Workplace Disaster Management Planning


No one likes to think about disasters. Whether they are natural or human-caused, people have a tendency to shy away from thinking about them. Yet even a relatively small emergency can cause chaos. And that chaos often results in unintentional injuries and unnecessary property damage.  Keeping in mind that September is National Disaster Preparedness Month, perhaps it is time to create a disaster management plan, to protect your employees, customers and business assets.

Take Steps to Mitigate Disaster

Review the basics to assure:

  • All employees are aware of evacuation and shelter-in-place plans.
  • Emergency supplies are stocked and up-to-date.
  • Smoke detectors, alarms and extinguishers are up-to-date and functioning.
  • Exits and fire doors are unobstructed.
  • Department heads and safety personnel have taken safety training regularly.
  • Any flaws in recent drills have been addressed with employees.
  • IT systems have current cybersecurity protections.

Access Information

The Federal Emergency Management Administration and Homeland Security provide information, videos, and toolkits about disasters for community planning and recovery, businesses , and families.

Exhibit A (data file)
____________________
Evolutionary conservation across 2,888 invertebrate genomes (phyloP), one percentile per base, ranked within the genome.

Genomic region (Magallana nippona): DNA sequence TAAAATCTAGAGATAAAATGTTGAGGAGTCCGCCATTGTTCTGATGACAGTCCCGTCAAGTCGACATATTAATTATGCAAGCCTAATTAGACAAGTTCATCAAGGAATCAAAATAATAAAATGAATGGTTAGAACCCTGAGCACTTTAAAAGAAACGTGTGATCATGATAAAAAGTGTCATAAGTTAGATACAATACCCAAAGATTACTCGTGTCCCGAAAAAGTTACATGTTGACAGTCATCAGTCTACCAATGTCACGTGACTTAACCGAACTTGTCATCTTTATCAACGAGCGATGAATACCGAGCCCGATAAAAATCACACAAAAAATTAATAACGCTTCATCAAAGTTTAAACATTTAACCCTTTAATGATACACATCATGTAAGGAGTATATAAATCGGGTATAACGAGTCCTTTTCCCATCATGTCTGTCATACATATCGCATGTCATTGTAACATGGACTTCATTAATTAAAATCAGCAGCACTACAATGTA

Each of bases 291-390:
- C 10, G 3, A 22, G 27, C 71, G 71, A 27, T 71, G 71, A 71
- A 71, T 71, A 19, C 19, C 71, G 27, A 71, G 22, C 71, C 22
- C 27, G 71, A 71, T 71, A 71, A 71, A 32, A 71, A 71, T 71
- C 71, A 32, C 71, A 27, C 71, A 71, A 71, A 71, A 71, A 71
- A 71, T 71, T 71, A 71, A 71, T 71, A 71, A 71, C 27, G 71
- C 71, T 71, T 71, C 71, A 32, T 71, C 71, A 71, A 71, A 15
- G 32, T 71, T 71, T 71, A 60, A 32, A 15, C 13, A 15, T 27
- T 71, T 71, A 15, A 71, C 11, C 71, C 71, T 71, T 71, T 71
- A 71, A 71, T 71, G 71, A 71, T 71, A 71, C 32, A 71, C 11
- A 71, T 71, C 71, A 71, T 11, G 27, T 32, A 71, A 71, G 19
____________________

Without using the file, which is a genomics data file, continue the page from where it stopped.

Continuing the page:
Access information about your community’s disaster management plan to determine its role in supporting commerce safety. As you reach out to local emergency response leaders, begin the process of preparing or updating your corporate disaster plan.

  • Involve representation from all departments.
  • Consider the role of your safety or health officer.
  • Reach out to neighboring businesses for mutual support.

Make a Plan Steps

The business link above offers toolkits for different disasters. Each follows a set of planning steps to guide your process:

  • Identify your risks: Nearby highways or water have different risks than side roads and highland areas.
  • Develop a plan: Incorporate internal factors as well as external ones, such as the potential for fire or hazardous materials exposure.
  • Take action: Important action items are staff training and drills. Others include property considerations, such as plan approval by the owner, and securing outside equipment.

Remember the Role of Recovery

As our nation witnesses coast-to-coast disasters and tragedies, it is imperative to plan for recovery. The future of individual and business well-being is at stake.


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